CONCLUSION: Delayed HIV diagnosis and cART initiation resulted in considerable morbidity and poor immune status by adolescent entry. Durable first-line cART regimens to optimize disease control are key to minimizing mortality. Early cART initiation provides the best virologic and immunologic outcomes at transition.

  19. Rajasuriar R, Palmer C, Abdel-Mohsen M, Kamaruzzaman SB
    AIDS, 2019 02 01;33(2):345-347.
    PMID: 30562173 DOI: 10.1097/QAD.0000000000002064
  20. Abdul Aziz SA, Mcstea M, Ahmad Bashah NS, Chong ML, Ponnampalavanar S, Syed Omar SF, et al.
    AIDS, 2018 05 15;32(8):1025-1034.
    PMID: 29547442 DOI: 10.1097/QAD.0000000000001798
    OBJECTIVES: In a clinic-based, treated HIV-infected cohort, we identified individuals with sarcopenia and compared with age, sex and ethnically matched controls; and investigated associated risk factors and health outcomes.

    DESIGN: Sarcopenia (age-related muscle loss) causes significant morbidity to the elderly, leading to frequent hospitalizations, disability and death. Few have characterized sarcopenia in the HIV-infected who experience accelerated aging.

    METHODS: Sarcopenia was defined as low muscle mass with weak grip strength and/or slow gait speed using lower 20th percentiles of controls. Multivariate logistic and linear regression analyses were used to explore risk factors and health-related outcomes associated with sarcopenia among HIV-infected individuals.

    RESULTS: We recruited 315 HIV-infected individuals aged at least 25 years with at least 1-year history of undetectable viral load on treatment (HIV RNA <50 copies/ml). Percentage of sarcopenia in 315 HIV-infected was 8%. Subsequently, 153 of the 315 were paired with age, sex and ethnically matched HIV-uninfected. The percentage of sarcopenia in the HIV-infected (n = 153) compared with uninfected (n = 153) were 10 vs. 6% (P = 0.193) respectively, whereas of those at least 50 years of age among them were 17% vs. 4% (P = 0.049), respectively. Associated risk factors among the HIV-infected include education level, employment status, BMI, baseline CD4 cell count, duration on NRTIs and GGT levels. Identified negative outcomes include mortality risk scores [5.42; 95% CI 1.46-9.37; P = 0.007) and functional disability (3.95; 95% CI 1.57-9.97; P = 0.004).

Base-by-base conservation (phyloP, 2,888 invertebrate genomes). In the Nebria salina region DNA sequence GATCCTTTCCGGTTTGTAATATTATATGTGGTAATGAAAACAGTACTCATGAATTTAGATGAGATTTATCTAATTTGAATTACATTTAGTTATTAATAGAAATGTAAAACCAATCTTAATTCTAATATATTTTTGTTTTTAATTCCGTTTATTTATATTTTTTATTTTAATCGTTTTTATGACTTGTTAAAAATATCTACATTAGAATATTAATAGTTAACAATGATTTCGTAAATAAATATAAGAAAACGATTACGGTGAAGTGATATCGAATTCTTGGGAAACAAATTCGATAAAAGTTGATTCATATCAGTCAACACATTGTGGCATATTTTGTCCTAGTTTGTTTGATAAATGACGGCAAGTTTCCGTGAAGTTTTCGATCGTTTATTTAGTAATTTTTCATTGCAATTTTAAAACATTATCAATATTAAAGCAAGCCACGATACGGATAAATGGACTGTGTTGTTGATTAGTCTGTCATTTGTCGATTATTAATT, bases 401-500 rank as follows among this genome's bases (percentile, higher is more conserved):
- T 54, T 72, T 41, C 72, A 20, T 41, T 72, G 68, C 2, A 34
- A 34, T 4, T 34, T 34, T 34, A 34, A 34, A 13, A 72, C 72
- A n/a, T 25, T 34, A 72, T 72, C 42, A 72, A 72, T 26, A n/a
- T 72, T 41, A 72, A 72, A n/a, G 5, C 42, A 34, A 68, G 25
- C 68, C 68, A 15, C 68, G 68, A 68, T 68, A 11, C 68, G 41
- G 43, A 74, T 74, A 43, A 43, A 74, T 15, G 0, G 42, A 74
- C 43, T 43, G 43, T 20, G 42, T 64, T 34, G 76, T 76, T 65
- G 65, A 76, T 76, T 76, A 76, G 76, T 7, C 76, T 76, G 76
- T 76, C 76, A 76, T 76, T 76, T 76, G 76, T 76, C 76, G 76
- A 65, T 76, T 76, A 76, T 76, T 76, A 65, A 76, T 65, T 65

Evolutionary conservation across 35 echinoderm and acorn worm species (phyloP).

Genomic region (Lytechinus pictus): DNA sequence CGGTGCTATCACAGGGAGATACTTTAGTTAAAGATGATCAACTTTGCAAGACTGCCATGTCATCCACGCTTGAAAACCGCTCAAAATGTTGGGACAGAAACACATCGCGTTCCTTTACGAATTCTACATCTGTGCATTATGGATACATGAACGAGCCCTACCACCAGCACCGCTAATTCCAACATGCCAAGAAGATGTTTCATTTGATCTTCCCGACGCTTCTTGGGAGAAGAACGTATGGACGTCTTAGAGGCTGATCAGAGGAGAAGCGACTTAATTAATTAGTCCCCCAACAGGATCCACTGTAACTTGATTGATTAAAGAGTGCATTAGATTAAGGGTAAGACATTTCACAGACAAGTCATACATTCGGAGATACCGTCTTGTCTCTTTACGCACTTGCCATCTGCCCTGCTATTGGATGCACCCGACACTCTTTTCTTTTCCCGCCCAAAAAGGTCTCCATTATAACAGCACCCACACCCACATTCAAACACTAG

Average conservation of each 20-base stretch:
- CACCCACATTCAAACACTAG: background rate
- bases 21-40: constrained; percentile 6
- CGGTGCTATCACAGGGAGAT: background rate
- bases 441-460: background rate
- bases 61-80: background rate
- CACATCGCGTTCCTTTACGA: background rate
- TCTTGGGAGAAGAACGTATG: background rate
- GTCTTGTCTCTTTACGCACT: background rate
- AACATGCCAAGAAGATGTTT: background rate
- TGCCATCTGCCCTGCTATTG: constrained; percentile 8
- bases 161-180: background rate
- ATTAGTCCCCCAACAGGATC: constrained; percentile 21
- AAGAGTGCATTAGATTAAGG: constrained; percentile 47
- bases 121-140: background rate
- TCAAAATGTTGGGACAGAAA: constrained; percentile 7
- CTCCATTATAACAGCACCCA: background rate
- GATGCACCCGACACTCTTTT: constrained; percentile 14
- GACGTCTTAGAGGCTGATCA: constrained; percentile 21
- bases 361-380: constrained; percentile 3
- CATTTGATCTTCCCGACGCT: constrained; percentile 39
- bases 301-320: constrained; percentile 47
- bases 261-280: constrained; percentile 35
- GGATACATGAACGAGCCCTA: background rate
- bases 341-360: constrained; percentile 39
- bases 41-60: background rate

CONCLUSION: Sarcopenia is more prevalent in HIV-infected at least 50 years old compared with matched controls. Our findings highlight associations between sarcopenia with loss of independence and greater healthcare burden among treated HIV-infected individuals necessitating early recognition and intervention.